CBSA can arrest and detain non-Canadian citizens when their identity is in question, they’ve been deemed a risk to public safety, or if they believe the person will not appear for their immigration proceedings or deportation. There is no limit on how long non-citizens can be held in these facilities, but the administrative detention is meant to be temporary.
The new data show that a 17-year-old male from St. Vincent and the Grenadines was held in Toronto for 171 days because CBSA deemed him unlikely to show up for their next immigration proceeding.
“CBSA doesn’t have the knowledge, skills, or willingness to assist young people who end up in their care. It has an easy time keeping young people in custody, and it’s a significant problem that seems to be on the rise.”
A 2-year-old Nigerian boy was held for 37 days at the Toronto facility over grounds that he (or, more likely his parent or guardian) wouldn’t appear to a “minister’s proceeding.” There was also a four-year-old Indian girl who was held for 113 days because of concerns over her identity at the facility in Laval, Quebec. Also held there, for nearly a month, was a 17-year-old Hungarian girl who was in the midst of being deported.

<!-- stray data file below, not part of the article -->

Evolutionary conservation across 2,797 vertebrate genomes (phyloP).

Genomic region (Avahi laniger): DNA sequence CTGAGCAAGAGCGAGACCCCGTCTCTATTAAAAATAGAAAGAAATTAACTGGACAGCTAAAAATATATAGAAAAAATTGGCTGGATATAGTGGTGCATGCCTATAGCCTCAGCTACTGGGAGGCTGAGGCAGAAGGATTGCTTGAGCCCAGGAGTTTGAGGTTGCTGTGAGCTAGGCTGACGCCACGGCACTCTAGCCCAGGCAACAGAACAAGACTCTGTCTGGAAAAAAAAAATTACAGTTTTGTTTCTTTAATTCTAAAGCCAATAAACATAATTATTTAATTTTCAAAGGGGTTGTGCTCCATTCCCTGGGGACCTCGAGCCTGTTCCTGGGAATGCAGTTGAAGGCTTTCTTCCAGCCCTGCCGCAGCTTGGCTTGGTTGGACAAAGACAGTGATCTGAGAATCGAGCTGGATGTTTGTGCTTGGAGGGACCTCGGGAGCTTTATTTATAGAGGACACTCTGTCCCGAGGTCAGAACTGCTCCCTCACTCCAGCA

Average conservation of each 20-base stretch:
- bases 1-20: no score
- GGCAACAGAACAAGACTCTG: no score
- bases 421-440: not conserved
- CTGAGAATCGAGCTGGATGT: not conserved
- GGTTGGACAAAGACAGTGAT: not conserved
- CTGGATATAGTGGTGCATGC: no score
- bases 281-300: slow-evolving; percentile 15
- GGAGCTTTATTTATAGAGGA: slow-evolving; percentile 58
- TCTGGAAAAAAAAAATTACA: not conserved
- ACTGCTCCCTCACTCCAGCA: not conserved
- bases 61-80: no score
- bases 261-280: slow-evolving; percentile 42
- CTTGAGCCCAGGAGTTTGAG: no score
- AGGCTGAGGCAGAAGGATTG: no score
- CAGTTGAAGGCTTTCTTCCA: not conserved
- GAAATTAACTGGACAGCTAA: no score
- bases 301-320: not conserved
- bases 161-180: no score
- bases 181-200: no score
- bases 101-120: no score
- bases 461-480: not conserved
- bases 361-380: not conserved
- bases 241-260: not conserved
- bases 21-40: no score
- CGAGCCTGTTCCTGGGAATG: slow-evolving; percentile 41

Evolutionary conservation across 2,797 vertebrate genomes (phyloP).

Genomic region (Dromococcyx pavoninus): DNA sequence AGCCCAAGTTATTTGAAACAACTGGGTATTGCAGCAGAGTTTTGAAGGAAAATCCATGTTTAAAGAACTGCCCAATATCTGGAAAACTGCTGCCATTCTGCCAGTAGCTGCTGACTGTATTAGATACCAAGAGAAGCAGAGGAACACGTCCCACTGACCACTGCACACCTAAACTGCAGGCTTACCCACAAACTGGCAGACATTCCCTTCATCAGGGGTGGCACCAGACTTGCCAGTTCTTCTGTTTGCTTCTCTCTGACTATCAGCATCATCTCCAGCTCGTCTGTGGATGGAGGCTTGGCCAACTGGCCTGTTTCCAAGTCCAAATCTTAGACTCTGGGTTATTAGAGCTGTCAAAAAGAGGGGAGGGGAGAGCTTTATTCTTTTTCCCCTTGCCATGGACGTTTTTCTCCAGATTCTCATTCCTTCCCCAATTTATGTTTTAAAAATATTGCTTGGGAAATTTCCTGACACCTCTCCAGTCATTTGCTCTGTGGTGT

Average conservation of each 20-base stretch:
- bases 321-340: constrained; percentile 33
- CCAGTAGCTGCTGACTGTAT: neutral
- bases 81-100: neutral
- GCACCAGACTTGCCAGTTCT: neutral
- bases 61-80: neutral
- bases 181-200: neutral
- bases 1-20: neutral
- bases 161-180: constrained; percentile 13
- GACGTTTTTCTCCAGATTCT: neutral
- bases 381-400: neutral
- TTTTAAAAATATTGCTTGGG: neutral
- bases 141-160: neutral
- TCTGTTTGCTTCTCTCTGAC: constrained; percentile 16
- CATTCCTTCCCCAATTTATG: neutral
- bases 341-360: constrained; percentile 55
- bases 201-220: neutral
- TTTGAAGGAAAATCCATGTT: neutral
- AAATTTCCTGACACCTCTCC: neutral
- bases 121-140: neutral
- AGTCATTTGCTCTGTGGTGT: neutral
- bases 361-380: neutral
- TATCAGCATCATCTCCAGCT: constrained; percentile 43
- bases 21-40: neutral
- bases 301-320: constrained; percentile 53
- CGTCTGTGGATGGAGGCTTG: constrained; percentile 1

But these cases rarely come to light in the media, and rarely prompt outcry.
One exception was the case of a 16-year-old Syrian male who was held at the facility in Toronto for three weeks, as officials worried he wouldn’t appear to his next hearing. Because management felt he was too old to stay in the family wing with mothers and children, and too young to stay in the men’s wing, he was held in isolation — in a room with no contact with other inmates, or a lawyer.
“I cry all the time,” the teen told CBC News at the time. Shortly after his story was made public and he was released, Canada’s immigration minister stepped in and he was granted status to remain in Canada.
Experts, including NGO staff who work inside the facilities, say the number of minors is likely much higher because the official statistics do not account for the Canadian children held there with family members.
But even with a new Liberal government in power, led by Prime Minister Justin Trudeau, priding itself on a refugee-friendly approach, there has been little movement.
Public Safety Minister Ralph Goodale has said he will move toward implementing new independent oversight for CBSA, among other changes, but when he was asked point-blank whether he would end the detention of migrant children, he said he was unable to make that commitment.
“In my country when you’re handcuffed, it means you’re a criminal. But here in Canada I was cuffed and scared, because I didn’t do anything wrong.”